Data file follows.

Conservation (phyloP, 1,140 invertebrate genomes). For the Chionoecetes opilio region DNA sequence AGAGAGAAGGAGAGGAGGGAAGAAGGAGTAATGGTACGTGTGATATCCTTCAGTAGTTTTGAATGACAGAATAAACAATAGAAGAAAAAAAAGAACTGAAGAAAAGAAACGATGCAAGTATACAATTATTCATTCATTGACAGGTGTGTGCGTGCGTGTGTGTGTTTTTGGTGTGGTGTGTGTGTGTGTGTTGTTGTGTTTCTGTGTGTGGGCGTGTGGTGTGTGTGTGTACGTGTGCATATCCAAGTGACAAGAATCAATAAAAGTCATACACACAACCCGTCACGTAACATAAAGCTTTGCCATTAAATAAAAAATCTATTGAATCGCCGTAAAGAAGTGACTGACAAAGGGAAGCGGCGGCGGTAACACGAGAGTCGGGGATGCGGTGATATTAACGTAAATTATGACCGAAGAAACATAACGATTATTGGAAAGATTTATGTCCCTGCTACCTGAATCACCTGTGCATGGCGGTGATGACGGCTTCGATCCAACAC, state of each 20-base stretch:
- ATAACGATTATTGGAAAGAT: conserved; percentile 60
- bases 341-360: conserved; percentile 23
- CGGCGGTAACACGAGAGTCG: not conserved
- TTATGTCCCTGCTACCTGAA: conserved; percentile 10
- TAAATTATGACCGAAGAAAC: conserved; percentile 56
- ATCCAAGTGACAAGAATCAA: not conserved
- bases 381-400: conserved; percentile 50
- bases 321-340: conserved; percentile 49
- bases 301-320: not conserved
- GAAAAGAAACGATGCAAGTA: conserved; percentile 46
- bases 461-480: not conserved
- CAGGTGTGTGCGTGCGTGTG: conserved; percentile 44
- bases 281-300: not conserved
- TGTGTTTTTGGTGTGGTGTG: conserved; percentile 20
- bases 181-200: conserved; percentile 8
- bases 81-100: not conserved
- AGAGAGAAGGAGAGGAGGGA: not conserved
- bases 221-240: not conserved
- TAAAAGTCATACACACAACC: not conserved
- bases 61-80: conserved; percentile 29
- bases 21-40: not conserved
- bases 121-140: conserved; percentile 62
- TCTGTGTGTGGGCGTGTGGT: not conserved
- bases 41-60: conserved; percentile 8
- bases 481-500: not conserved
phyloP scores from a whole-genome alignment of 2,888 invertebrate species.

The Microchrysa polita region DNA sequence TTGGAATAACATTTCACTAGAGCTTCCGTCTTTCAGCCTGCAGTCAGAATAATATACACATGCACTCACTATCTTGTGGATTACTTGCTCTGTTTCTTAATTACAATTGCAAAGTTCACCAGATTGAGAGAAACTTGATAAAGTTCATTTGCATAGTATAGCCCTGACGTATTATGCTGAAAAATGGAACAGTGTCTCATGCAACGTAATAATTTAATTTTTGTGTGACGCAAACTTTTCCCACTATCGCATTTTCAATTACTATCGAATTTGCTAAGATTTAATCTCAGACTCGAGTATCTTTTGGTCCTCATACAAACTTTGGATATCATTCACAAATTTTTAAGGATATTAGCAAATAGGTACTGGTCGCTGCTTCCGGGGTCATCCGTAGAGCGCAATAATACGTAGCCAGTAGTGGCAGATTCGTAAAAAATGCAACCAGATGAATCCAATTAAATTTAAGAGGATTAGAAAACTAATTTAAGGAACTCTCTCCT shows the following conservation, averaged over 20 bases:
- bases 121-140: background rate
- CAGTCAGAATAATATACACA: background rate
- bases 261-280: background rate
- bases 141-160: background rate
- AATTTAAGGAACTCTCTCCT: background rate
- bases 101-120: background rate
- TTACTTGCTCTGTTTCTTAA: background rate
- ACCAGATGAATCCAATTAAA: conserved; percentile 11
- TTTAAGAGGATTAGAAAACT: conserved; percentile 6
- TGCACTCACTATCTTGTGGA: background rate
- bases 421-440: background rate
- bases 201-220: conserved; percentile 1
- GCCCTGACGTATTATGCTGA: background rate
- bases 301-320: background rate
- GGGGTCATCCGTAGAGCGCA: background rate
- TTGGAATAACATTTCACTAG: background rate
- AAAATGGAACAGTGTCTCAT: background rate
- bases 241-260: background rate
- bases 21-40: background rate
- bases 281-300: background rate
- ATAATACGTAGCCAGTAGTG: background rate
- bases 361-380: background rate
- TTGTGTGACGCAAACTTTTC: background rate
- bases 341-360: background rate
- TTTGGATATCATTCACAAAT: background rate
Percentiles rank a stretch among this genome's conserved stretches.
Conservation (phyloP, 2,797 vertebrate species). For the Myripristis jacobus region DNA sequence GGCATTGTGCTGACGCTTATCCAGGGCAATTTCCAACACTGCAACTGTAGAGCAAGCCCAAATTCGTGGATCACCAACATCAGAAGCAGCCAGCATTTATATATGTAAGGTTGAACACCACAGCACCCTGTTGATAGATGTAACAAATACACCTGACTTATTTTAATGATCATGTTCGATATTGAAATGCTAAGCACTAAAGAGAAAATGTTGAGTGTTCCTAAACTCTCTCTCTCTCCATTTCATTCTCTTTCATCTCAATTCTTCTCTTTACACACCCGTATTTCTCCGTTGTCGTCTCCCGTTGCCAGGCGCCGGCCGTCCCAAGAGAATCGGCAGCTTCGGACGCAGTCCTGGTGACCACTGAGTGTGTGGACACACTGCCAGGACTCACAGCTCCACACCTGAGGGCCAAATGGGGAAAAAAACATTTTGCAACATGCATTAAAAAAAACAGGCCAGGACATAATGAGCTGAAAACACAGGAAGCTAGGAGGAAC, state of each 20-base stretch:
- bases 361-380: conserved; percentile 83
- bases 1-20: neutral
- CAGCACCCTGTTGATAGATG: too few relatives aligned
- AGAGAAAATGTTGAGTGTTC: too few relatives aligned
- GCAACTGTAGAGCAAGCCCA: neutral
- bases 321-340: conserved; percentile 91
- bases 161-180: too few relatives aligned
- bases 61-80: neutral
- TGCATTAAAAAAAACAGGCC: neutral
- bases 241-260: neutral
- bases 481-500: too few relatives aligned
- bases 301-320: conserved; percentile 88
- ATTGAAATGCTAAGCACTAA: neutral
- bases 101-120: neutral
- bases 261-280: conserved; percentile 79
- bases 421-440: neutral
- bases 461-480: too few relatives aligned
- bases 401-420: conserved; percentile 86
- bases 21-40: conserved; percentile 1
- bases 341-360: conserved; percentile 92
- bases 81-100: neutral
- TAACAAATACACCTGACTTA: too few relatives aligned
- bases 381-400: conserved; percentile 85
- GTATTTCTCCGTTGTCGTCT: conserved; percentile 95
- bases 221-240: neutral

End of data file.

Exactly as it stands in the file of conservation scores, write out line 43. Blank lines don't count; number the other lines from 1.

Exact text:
- GGGGTCATCCGTAGAGCGCA: background rate